James Finnegan's first collection of poetry is the work of a mature man with a teaching career behind him. His work has been highly commended by the Patrick Kavanagh Poetry competition, and published in Cyphers and The Irish Times, among others, writes
Born in Dublin, and now living near Letterkenny, where he taught at St Eunan’s College, his biographical note tells us that he holds a doctor of philosophy in living education theory. I have no idea what that means, but it sounds like the ideal qualification for a serious poet.
He is indeed serious, but also has a wonderful sense of humour, simmering away. The work is quiet and thoughtful, relying on close observation of everyday life, its plain language seeking the mystery at the heart of the ordinary, in the way that Louis MacNeice found that ‘World is crazier and more of it than we think,/Incorrigibly plural’.
It is also, as the poet Thomas McCarthy points out in his Foreword, ‘a poetry of reading’, work within which the poet’s intellectual life plays a major part. Raymond Carver, Paul Muldoon, Seamus Heaney, Michael Longley, Primo Levi, Tomas Tranströmer, Günter Grass and others contribute ideas and attitudes.
Several poems including ‘Trinity’ and ‘Early-Winter Run’ are inspired by Finnegan’s habit of running, a habit so widely shared that running poems are now a common sub-genre. ‘Trinity’ describes a runner’s encounters with three animals.
Animals feature in some of the most memorable poems here, most notably ‘I Love the Animals in Me’. This begins with the frog sitting in his throat, progressing to ‘there’s a complex zebra in me/who gallops far beyond/the idea that things are black and white…’ His cat Elsie appears several times, given her full due as a life force. She has earned a place in the pantheon of cats in Irish poetry alongside Pangur Bán and Yeats’s Minnaloushe.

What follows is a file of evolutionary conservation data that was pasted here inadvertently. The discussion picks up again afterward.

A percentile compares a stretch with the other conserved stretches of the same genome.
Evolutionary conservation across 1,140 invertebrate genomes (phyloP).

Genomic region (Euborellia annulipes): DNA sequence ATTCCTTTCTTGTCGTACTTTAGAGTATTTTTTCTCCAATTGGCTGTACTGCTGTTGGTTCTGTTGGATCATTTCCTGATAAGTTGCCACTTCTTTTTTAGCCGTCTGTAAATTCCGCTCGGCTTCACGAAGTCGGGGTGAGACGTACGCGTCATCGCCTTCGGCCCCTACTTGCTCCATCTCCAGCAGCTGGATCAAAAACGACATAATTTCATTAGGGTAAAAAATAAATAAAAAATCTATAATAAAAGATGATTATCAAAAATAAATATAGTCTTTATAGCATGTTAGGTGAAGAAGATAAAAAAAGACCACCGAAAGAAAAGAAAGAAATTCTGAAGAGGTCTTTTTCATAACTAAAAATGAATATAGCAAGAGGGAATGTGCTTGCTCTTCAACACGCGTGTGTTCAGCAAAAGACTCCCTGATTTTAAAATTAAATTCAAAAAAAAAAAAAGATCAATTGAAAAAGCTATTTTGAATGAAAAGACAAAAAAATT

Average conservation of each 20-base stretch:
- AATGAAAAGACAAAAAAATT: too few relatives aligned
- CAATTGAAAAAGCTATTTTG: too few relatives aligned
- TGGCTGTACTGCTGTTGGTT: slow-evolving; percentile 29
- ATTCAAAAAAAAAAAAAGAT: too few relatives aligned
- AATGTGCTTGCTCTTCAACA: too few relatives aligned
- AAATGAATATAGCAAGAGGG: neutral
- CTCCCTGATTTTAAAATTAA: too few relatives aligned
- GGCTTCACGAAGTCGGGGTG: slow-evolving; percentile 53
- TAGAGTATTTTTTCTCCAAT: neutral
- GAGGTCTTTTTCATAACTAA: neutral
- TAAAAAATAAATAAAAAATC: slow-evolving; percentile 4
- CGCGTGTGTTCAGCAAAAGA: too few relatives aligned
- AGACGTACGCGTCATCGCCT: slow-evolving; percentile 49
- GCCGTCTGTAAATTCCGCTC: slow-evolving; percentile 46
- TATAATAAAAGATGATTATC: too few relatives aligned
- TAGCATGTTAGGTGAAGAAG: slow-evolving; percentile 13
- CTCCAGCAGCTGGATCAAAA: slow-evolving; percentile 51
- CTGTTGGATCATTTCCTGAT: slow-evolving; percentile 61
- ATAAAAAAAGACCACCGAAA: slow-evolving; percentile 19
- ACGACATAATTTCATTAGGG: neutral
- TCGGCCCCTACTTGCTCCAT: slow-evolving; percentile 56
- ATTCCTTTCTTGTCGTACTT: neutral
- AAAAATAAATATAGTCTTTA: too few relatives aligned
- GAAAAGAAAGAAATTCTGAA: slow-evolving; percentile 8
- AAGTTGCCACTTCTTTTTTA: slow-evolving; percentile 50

Some of the most touching poems are about Finnegan’s father, who brought him up ‘with a love of the sea/of spoken Irish and Connemara’, resulting in several interesting sea poems. His father was fostered by a childless uncle and aunt, and grew up beside the sea in Inverin, rather than in Gort. When the child visited the family in Gort, ‘he was teased with gentle cruelty/to make him feel an outsider/How’s the Connemara man?’
An interesting feature is the use of double spacing to create resting spaces within the poems — he and his farther stride to early mass ‘past horses past wires and canvas tents past clotheslines…’ McCarthy’s foreword explains that this is a technique called ‘the open field’ by the Black Mountain Poets.
It is especially effective in ‘Au Revoir Mes Amis’, written in memory of those who died in the terrorist attacks in Paris in November, 2015. Finnegan’s wife, Livinia, is a recurring presence, often addressed with affectionate humour as in ‘Chinese Restaurant’ and ‘Roaming’.
At first I feared that Finnegan’s admiration for Raymond Carver’s minimalist approach to poetry would lead to flat writing, but every poem, however short and apparently simple, redeems itself by revealing its complexity. This is well-grounded, considered work that takes time to reveal its quiet humour, and warm engagement with the world, and richly repays the reader’s attention.